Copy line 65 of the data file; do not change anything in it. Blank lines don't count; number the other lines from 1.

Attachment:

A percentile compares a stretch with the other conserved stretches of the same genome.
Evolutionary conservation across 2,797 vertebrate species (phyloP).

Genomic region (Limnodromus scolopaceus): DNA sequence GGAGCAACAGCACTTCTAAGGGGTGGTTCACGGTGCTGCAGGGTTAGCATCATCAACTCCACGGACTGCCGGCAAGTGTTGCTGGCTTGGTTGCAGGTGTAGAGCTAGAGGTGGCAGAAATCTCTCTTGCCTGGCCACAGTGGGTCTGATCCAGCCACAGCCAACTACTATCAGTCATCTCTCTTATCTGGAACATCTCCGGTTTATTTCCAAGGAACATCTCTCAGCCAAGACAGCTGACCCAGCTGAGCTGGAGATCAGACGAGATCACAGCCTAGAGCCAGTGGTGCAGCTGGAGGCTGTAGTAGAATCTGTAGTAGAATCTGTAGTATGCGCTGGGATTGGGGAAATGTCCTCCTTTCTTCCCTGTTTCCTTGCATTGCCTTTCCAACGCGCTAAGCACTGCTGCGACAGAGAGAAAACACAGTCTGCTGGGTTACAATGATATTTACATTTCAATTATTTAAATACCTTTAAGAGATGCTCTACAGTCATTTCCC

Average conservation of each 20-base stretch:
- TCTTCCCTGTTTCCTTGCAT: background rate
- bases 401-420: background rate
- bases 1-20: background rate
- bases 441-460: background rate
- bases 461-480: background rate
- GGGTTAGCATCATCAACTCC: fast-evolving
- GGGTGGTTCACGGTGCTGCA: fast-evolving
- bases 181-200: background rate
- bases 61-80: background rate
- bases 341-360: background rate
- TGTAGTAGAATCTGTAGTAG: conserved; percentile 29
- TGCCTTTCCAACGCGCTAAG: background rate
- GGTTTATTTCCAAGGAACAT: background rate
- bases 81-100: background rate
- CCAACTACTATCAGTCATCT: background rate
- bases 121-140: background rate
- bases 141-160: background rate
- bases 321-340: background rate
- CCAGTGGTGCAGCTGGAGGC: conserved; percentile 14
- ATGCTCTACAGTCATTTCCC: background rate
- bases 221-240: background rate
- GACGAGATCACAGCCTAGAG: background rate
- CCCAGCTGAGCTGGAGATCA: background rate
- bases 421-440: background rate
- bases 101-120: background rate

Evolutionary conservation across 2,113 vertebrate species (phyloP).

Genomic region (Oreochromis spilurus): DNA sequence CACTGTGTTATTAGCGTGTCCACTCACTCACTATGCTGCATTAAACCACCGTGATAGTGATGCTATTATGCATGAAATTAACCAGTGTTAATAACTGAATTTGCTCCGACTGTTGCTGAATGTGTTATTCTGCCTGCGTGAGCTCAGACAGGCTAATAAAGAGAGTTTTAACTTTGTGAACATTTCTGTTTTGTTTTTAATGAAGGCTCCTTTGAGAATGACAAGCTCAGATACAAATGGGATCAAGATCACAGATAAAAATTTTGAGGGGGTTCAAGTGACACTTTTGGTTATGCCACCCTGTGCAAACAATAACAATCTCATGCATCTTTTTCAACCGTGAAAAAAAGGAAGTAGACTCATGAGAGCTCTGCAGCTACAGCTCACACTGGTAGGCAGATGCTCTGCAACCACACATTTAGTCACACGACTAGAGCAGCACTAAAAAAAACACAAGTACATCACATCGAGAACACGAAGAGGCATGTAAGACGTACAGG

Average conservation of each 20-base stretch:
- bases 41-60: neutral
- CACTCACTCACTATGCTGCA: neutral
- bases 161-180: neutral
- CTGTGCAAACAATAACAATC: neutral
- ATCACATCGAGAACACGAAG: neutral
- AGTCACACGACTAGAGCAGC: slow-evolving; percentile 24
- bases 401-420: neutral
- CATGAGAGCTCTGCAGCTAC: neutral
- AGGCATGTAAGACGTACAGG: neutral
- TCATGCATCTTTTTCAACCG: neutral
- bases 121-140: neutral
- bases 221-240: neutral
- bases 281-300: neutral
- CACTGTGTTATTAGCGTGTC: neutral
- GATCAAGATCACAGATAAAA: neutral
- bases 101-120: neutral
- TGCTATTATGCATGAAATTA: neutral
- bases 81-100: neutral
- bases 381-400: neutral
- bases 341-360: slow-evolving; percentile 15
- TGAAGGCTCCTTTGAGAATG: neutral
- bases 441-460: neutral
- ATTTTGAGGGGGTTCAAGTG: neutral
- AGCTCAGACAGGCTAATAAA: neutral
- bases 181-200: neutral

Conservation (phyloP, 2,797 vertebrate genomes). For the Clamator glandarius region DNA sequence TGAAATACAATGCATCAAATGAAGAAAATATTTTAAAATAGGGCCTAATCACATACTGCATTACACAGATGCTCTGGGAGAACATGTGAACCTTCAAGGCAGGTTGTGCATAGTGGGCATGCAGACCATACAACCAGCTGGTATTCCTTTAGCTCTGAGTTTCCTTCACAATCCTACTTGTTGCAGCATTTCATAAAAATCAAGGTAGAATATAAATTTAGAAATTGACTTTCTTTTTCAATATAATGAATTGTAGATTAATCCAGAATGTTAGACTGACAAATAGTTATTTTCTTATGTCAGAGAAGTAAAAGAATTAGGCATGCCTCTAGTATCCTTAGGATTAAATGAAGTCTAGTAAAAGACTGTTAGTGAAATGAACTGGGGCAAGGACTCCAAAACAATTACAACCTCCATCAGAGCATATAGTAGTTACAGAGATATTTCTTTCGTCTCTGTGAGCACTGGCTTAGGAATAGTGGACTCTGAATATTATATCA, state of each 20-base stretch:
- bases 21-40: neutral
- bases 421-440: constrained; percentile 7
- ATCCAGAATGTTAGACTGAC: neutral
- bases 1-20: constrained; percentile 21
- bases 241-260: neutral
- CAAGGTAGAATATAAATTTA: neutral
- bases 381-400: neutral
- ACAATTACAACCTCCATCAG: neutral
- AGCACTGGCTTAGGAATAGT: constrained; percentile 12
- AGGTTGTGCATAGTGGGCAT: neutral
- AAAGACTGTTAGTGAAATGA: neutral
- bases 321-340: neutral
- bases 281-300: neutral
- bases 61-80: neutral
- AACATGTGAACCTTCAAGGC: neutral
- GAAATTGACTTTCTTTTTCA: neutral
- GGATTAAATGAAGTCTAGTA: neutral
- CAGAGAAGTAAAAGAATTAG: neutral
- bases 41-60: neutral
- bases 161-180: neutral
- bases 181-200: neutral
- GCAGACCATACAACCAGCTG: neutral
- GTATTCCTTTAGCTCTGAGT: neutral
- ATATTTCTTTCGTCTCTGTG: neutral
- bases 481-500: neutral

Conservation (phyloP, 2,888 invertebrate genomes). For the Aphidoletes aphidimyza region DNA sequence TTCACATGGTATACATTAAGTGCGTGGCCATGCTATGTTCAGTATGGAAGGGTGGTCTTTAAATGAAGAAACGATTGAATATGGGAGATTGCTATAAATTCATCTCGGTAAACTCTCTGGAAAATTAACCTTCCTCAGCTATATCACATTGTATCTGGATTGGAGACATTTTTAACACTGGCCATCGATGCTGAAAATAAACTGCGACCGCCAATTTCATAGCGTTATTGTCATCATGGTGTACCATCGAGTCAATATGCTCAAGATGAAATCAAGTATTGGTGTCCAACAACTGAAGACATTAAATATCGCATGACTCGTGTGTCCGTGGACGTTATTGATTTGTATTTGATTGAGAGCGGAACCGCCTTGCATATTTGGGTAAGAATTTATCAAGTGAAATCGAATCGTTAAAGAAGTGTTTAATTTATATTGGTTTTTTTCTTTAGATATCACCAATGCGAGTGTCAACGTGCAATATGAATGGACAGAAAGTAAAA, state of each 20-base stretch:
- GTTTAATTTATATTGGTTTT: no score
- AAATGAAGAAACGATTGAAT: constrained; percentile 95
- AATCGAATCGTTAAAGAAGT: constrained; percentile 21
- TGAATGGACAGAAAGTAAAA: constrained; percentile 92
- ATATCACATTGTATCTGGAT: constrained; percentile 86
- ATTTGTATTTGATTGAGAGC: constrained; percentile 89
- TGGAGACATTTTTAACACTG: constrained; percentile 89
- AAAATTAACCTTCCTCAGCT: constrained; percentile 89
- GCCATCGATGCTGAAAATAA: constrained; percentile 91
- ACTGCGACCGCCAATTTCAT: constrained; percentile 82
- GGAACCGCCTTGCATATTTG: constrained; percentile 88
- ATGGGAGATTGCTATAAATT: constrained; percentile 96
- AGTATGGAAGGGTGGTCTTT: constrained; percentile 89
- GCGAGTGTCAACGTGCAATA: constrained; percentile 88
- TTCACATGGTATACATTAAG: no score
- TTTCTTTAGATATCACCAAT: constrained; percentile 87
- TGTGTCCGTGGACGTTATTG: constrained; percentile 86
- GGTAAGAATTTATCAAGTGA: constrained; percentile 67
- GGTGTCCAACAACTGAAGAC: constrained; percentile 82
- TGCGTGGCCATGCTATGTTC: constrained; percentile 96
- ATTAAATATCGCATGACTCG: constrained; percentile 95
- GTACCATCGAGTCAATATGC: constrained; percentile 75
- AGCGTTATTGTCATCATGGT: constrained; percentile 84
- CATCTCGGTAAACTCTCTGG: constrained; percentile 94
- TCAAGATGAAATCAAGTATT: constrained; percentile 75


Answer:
- bases 381-400: neutral